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Within the crowded field of documentaries vying for awards this season is a sub-skirmish of titles dealing with the war in Syria. But the only one made by a Syrian is Firas Fayyad’s Last Men in Aleppo, a Sundance 2017 Grand Jury Prize winner focusing on the fearless White Helmets, volunteers from all walks of life who, when the barrel bombs begin to drop, run toward the blast to rescue whatever survivors they can from the rubble.
It’s not the first movie Fayyad has made shedding light on oppression in his country. His documentary On the Other Side, about an exiled Syrian poet living in the Czech Republic, resulted in Fayyad’s arrest and torture for nine months between 2011 and 2012.
“They put me in isolation,” he tells The Hollywood Reporter about his confinement. “They beat me every day, put me standing on my feet, held my hands up with ropes for hours, six or seven hours without any kind of food or water or nothing. They don’t give you food, it’s just enough to survive. I wished to be killed because it was very difficult and hard for me. That’s what they want. They want you to wish to be killed, and they want to show you that you will not get even your wish to die. To survive this every day is a nightmare. We open our eyes [in the morning] and we know another hard day will start with the torture and psychological pressure.”
Upon his release, Fayyad fled Syria with roughly 200 refugees through the deserts of Jordan to Turkey. Today, he lives with his wife and daughter in Denmark, where he continues to make movies exposing the horrors of his homeland. Here, he talks about the West’s nonresponse to the slaughter in Syria, Putin’s effort to divide Europe and the upcoming Sochi talks on ending the Syrian war.
You had already riled leadership in Damascus. What made you want to make this movie and further endanger yourself?
This documentary was about my country, my people, my nightmare. The feeling that I left behind a lot of people that didn’t survive the scene, I’m all the time guilty with that. So that’s a big motivation. This is a film motivated by [the notion that] I have survived through this movie and I’d like to share the things that I’ve witnessed.
Were you surprised by a lack of reaction to Assad’s attacks on his own people?
Everyone saw this footage through different journalists that documented the moment the barrel bombs fell down over Syria, and there’s no action about this. There’s not any movement to draw a real line in front of that. So the people think there is no decision from the U.S. because they’ve seen the chemical attacks and Obama coming with a very straight speech and saying we have to make a line, and then nothing happened.
Why do think that was?
The impact of the Iraq war on the American citizens was very powerful and strong. But it wasn’t the American voice, not in Obama’s time and not in Trump’s time, that helped the Syrian people. And a big opportunity was a decision that should have been taken when Assad used the chemical attack in Ghouta that killed more than 300 civilians, most of them children. The chance was gone with a wipe.
Why do you think Russia chose this war to get involved in?
They wanted to push Europe and push the U.S. And they wanted to divide Europe through one of the biggest refugee crises. They forced the European Union to have to make moral decisions. And many of them helped the Russians, creating an ugly game between the parties and nationalism or the other things.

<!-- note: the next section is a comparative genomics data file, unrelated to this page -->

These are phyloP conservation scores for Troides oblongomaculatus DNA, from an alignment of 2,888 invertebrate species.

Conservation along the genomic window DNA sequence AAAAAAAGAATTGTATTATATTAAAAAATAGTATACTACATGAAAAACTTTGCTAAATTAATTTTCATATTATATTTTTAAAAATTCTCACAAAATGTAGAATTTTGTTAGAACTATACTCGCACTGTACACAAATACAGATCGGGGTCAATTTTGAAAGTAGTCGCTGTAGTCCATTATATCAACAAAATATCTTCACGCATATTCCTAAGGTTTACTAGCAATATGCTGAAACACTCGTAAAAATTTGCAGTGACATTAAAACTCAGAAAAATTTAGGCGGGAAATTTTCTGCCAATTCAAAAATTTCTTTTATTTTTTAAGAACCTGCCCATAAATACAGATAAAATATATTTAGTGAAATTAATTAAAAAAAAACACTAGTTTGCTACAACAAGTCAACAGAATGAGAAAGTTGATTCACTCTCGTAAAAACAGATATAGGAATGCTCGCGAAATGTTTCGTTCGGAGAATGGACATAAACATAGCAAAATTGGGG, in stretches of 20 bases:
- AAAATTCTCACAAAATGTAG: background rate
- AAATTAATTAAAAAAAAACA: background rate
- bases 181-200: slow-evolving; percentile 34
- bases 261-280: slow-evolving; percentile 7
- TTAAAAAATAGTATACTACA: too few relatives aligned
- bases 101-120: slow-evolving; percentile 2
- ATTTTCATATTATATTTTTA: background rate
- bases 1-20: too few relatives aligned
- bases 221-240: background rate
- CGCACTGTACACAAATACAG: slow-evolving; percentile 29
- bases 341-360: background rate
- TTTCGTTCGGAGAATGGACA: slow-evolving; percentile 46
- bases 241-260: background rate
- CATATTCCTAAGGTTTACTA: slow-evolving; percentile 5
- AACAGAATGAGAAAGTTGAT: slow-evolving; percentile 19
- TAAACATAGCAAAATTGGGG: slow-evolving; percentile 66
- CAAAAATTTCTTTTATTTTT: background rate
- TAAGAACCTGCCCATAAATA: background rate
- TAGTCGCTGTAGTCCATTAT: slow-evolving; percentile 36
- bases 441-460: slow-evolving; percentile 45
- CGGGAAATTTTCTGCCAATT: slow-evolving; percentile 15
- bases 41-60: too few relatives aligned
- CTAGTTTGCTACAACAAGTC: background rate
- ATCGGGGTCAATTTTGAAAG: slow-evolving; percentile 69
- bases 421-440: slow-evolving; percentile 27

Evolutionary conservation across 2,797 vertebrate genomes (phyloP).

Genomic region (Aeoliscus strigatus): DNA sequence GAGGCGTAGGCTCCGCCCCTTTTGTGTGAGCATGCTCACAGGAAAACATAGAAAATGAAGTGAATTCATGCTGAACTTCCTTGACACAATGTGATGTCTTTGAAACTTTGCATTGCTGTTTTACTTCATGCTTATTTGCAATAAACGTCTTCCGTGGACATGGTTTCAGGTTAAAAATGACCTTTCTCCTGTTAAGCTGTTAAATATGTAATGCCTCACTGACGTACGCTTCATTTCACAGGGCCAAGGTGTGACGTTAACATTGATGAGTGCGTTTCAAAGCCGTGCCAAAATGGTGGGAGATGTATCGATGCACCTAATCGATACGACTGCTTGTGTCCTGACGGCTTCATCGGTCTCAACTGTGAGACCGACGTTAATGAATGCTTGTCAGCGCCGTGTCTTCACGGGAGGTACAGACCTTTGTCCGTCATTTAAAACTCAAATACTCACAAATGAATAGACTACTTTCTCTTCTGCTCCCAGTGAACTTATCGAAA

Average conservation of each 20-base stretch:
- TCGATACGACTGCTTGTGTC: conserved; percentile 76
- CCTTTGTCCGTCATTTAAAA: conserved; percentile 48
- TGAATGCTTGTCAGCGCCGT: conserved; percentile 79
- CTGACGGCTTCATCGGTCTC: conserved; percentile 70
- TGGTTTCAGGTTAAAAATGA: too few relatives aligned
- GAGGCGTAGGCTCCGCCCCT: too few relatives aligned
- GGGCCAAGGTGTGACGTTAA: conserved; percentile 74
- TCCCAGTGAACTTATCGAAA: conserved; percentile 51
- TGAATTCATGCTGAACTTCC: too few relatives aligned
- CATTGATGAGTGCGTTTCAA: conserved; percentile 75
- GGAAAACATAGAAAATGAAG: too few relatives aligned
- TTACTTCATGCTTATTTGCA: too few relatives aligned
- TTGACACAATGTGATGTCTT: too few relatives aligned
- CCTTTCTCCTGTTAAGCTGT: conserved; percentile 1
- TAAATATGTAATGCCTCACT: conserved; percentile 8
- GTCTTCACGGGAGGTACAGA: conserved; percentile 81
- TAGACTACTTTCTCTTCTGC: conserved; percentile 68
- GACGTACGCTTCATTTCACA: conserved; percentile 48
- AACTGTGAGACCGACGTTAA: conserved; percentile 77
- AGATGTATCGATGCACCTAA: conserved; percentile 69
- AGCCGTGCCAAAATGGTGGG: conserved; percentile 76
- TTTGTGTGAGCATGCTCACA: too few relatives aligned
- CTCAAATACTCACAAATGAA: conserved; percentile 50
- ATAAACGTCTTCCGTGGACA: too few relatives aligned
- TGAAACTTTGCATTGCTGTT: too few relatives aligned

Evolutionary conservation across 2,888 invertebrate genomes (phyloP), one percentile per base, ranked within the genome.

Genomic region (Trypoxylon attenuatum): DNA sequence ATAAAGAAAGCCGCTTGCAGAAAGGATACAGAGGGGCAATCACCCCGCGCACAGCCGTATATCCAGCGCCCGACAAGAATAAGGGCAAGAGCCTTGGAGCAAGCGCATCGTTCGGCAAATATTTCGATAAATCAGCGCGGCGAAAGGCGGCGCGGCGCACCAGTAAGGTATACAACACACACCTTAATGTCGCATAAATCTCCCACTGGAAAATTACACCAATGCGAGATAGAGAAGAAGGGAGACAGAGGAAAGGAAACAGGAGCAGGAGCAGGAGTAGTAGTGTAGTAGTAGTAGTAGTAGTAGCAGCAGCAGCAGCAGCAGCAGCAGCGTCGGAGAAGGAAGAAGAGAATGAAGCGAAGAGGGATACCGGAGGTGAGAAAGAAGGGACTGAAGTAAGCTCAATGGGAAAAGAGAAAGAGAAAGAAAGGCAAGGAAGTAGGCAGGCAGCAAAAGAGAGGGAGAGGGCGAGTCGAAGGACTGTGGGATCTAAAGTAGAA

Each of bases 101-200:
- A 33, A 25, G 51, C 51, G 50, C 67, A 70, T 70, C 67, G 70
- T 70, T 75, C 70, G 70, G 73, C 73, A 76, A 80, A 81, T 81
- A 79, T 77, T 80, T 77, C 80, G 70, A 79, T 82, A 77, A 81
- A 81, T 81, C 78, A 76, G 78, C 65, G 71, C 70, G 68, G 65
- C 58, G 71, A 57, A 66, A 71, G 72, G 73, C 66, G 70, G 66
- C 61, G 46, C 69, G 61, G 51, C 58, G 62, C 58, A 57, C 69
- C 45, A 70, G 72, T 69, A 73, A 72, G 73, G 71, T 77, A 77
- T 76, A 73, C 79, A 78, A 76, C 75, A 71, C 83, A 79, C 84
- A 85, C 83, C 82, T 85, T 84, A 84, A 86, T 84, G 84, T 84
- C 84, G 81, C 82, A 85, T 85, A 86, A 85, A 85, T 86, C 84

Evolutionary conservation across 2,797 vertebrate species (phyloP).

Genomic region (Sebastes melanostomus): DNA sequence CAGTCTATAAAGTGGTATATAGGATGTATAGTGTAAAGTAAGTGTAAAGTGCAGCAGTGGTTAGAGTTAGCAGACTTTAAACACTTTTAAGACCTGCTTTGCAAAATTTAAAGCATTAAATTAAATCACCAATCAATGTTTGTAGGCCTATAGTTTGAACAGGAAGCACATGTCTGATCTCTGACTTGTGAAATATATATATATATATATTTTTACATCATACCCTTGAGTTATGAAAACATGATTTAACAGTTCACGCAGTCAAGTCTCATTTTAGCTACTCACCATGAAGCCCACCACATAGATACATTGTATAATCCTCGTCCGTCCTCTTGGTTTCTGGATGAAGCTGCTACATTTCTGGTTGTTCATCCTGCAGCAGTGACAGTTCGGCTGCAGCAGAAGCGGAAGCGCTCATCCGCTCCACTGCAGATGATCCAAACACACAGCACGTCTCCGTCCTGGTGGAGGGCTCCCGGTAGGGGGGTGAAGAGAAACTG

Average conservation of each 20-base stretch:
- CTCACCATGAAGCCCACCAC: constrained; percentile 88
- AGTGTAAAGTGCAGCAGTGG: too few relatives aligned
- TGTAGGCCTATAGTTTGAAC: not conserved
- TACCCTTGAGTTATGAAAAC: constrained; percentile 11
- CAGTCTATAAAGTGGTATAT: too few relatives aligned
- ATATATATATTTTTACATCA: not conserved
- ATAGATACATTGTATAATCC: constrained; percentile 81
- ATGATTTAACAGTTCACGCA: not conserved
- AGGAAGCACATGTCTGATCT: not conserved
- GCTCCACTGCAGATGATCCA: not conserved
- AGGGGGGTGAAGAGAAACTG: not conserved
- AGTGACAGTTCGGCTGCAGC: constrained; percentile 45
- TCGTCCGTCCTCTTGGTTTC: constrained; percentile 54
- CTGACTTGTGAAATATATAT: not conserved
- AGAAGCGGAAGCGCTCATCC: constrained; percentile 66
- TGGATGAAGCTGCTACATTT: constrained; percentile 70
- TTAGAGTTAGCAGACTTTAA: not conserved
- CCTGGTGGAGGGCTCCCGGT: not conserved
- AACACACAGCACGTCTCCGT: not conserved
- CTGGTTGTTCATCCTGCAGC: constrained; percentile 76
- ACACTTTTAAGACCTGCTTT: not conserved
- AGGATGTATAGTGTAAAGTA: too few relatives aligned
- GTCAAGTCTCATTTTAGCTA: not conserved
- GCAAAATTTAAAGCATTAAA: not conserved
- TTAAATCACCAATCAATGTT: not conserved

What do you expect from the Russia talks on Syria in Sochi later this month?
Sochi will be advertising for Russia but it won’t happen in that way. Sochi is pushing out all people who reject the decisions of Russia and [recognize] the link between Russia and Trump. Sochi is a big advertising to make people think this is the end of the war.
The White Helmets are a target of RT and Russian trolls. Why is that?
Because through the work of the White Helmets they’ve collected evidence of war crimes, a piece of a rocket they find after an attack, and these pieces are filed with NGOs looking into war crimes or people in the justice process. And all this is evidence to be used after the war.
How detrimental is the war on facts and fake news to documentary filmmakers?
At LAX a border guard interrogated me and looked through all my stuff. And he asked me, “You are the White Helmets guy?” He said, “This is fake news. I didn’t believe these things.” I asked him if he read a lot of Russian propaganda. It shocked me. I’m looking into his eyes and couldn’t believe it. It’s coming through U.S. people and even people who work for the government.
Apparently George Clooney is developing a movie about the war in Syria. Are you confident that Hollywood can get it right?
The Hollywood style, it’s really important because it’s the international language. It’s the impact that’s very powerful and we need the voices of the people to watch these, not just movies for limited audiences. So this is a chance to bring this story to a bigger and wider audience.
And what are your hopes for Last Men in Aleppo?
I try to show how the White Helmets helped people to be hopeful, and it helps young people to join the White Helmets and feel like they are survivors and are helping to make change in their country. They’re working hours and hours to save a baby and they can see how meaningful life is. The number of people who they saved, these people will build Syria in the future. These people build Syria through saving more than 100,000 lives. Just imagine this number being killed. When you talk about real heroes, it’s people that make change, the people we don’t see every day on the front page or listen to their stories. This is a real hero, not like Superman in a Hollywood film.